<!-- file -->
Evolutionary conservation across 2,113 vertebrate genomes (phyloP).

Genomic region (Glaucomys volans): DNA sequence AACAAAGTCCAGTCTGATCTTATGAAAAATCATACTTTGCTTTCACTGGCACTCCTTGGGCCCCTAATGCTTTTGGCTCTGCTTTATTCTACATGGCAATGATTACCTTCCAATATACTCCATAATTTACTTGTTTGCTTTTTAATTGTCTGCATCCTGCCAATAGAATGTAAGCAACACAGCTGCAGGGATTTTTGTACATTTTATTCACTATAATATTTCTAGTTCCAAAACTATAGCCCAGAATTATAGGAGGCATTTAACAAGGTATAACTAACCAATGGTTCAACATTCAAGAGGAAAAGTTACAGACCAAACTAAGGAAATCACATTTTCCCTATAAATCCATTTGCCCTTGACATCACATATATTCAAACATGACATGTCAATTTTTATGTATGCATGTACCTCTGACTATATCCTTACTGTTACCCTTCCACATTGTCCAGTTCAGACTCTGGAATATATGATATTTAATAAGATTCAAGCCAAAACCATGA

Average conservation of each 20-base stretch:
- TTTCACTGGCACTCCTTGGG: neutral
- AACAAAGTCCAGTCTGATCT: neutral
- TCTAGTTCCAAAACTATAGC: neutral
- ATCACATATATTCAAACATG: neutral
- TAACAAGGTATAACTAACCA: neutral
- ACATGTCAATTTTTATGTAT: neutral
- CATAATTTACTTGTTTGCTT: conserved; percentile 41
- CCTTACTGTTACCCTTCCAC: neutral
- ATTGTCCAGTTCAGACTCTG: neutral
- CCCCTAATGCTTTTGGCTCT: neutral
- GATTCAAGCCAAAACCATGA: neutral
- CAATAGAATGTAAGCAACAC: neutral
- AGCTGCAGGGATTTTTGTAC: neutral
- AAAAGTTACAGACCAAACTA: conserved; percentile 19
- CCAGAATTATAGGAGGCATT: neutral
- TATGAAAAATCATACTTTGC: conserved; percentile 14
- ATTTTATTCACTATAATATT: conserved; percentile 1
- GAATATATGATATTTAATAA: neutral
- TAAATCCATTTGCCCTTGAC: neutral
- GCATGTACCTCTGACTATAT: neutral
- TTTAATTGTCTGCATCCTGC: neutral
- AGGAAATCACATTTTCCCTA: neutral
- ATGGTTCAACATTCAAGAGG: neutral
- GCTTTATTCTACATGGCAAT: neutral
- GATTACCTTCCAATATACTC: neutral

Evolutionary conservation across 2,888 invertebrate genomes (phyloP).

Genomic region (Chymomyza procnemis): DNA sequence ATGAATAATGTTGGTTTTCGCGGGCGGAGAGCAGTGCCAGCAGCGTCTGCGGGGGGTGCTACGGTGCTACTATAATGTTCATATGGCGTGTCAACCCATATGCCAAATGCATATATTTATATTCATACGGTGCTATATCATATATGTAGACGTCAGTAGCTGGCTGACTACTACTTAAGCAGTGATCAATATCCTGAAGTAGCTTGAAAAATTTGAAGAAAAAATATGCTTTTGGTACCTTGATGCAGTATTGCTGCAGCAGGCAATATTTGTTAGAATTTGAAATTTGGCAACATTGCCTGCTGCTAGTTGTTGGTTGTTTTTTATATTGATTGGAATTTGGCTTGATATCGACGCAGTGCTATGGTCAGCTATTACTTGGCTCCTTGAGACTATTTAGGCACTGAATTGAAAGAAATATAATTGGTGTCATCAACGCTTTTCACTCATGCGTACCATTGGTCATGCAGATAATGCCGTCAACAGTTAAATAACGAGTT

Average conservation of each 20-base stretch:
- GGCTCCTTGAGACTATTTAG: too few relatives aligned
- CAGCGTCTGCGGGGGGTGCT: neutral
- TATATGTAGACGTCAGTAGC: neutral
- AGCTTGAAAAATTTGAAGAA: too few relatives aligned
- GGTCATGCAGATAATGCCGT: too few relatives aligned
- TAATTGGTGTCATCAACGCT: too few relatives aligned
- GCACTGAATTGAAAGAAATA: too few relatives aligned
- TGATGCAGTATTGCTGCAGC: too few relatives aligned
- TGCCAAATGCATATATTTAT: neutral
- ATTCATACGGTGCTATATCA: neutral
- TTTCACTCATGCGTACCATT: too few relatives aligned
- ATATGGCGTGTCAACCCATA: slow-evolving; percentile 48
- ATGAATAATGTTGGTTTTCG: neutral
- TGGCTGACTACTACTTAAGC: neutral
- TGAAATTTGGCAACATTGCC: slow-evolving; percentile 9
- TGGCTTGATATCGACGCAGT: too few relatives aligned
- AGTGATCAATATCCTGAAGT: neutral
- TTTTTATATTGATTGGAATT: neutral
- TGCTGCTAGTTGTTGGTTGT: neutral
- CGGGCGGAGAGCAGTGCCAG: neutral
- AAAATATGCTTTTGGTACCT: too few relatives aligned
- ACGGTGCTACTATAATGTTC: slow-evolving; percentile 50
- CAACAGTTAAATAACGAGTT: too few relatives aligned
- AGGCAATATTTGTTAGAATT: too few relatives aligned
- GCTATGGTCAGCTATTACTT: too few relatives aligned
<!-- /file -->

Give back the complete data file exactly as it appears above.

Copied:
Evolutionary conservation across 2,113 vertebrate genomes (phyloP).

Genomic region (Glaucomys volans): DNA sequence AACAAAGTCCAGTCTGATCTTATGAAAAATCATACTTTGCTTTCACTGGCACTCCTTGGGCCCCTAATGCTTTTGGCTCTGCTTTATTCTACATGGCAATGATTACCTTCCAATATACTCCATAATTTACTTGTTTGCTTTTTAATTGTCTGCATCCTGCCAATAGAATGTAAGCAACACAGCTGCAGGGATTTTTGTACATTTTATTCACTATAATATTTCTAGTTCCAAAACTATAGCCCAGAATTATAGGAGGCATTTAACAAGGTATAACTAACCAATGGTTCAACATTCAAGAGGAAAAGTTACAGACCAAACTAAGGAAATCACATTTTCCCTATAAATCCATTTGCCCTTGACATCACATATATTCAAACATGACATGTCAATTTTTATGTATGCATGTACCTCTGACTATATCCTTACTGTTACCCTTCCACATTGTCCAGTTCAGACTCTGGAATATATGATATTTAATAAGATTCAAGCCAAAACCATGA

Average conservation of each 20-base stretch:
- TTTCACTGGCACTCCTTGGG: neutral
- AACAAAGTCCAGTCTGATCT: neutral
- TCTAGTTCCAAAACTATAGC: neutral
- ATCACATATATTCAAACATG: neutral
- TAACAAGGTATAACTAACCA: neutral
- ACATGTCAATTTTTATGTAT: neutral
- CATAATTTACTTGTTTGCTT: conserved; percentile 41
- CCTTACTGTTACCCTTCCAC: neutral
- ATTGTCCAGTTCAGACTCTG: neutral
- CCCCTAATGCTTTTGGCTCT: neutral
- GATTCAAGCCAAAACCATGA: neutral
- CAATAGAATGTAAGCAACAC: neutral
- AGCTGCAGGGATTTTTGTAC: neutral
- AAAAGTTACAGACCAAACTA: conserved; percentile 19
- CCAGAATTATAGGAGGCATT: neutral
- TATGAAAAATCATACTTTGC: conserved; percentile 14
- ATTTTATTCACTATAATATT: conserved; percentile 1
- GAATATATGATATTTAATAA: neutral
- TAAATCCATTTGCCCTTGAC: neutral
- GCATGTACCTCTGACTATAT: neutral
- TTTAATTGTCTGCATCCTGC: neutral
- AGGAAATCACATTTTCCCTA: neutral
- ATGGTTCAACATTCAAGAGG: neutral
- GCTTTATTCTACATGGCAAT: neutral
- GATTACCTTCCAATATACTC: neutral

Evolutionary conservation across 2,888 invertebrate genomes (phyloP).

Genomic region (Chymomyza procnemis): DNA sequence ATGAATAATGTTGGTTTTCGCGGGCGGAGAGCAGTGCCAGCAGCGTCTGCGGGGGGTGCTACGGTGCTACTATAATGTTCATATGGCGTGTCAACCCATATGCCAAATGCATATATTTATATTCATACGGTGCTATATCATATATGTAGACGTCAGTAGCTGGCTGACTACTACTTAAGCAGTGATCAATATCCTGAAGTAGCTTGAAAAATTTGAAGAAAAAATATGCTTTTGGTACCTTGATGCAGTATTGCTGCAGCAGGCAATATTTGTTAGAATTTGAAATTTGGCAACATTGCCTGCTGCTAGTTGTTGGTTGTTTTTTATATTGATTGGAATTTGGCTTGATATCGACGCAGTGCTATGGTCAGCTATTACTTGGCTCCTTGAGACTATTTAGGCACTGAATTGAAAGAAATATAATTGGTGTCATCAACGCTTTTCACTCATGCGTACCATTGGTCATGCAGATAATGCCGTCAACAGTTAAATAACGAGTT

Average conservation of each 20-base stretch:
- GGCTCCTTGAGACTATTTAG: too few relatives aligned
- CAGCGTCTGCGGGGGGTGCT: neutral
- TATATGTAGACGTCAGTAGC: neutral
- AGCTTGAAAAATTTGAAGAA: too few relatives aligned
- GGTCATGCAGATAATGCCGT: too few relatives aligned
- TAATTGGTGTCATCAACGCT: too few relatives aligned
- GCACTGAATTGAAAGAAATA: too few relatives aligned
- TGATGCAGTATTGCTGCAGC: too few relatives aligned
- TGCCAAATGCATATATTTAT: neutral
- ATTCATACGGTGCTATATCA: neutral
- TTTCACTCATGCGTACCATT: too few relatives aligned
- ATATGGCGTGTCAACCCATA: slow-evolving; percentile 48
- ATGAATAATGTTGGTTTTCG: neutral
- TGGCTGACTACTACTTAAGC: neutral
- TGAAATTTGGCAACATTGCC: slow-evolving; percentile 9
- TGGCTTGATATCGACGCAGT: too few relatives aligned
- AGTGATCAATATCCTGAAGT: neutral
- TTTTTATATTGATTGGAATT: neutral
- TGCTGCTAGTTGTTGGTTGT: neutral
- CGGGCGGAGAGCAGTGCCAG: neutral
- AAAATATGCTTTTGGTACCT: too few relatives aligned
- ACGGTGCTACTATAATGTTC: slow-evolving; percentile 50
- CAACAGTTAAATAACGAGTT: too few relatives aligned
- AGGCAATATTTGTTAGAATT: too few relatives aligned
- GCTATGGTCAGCTATTACTT: too few relatives aligned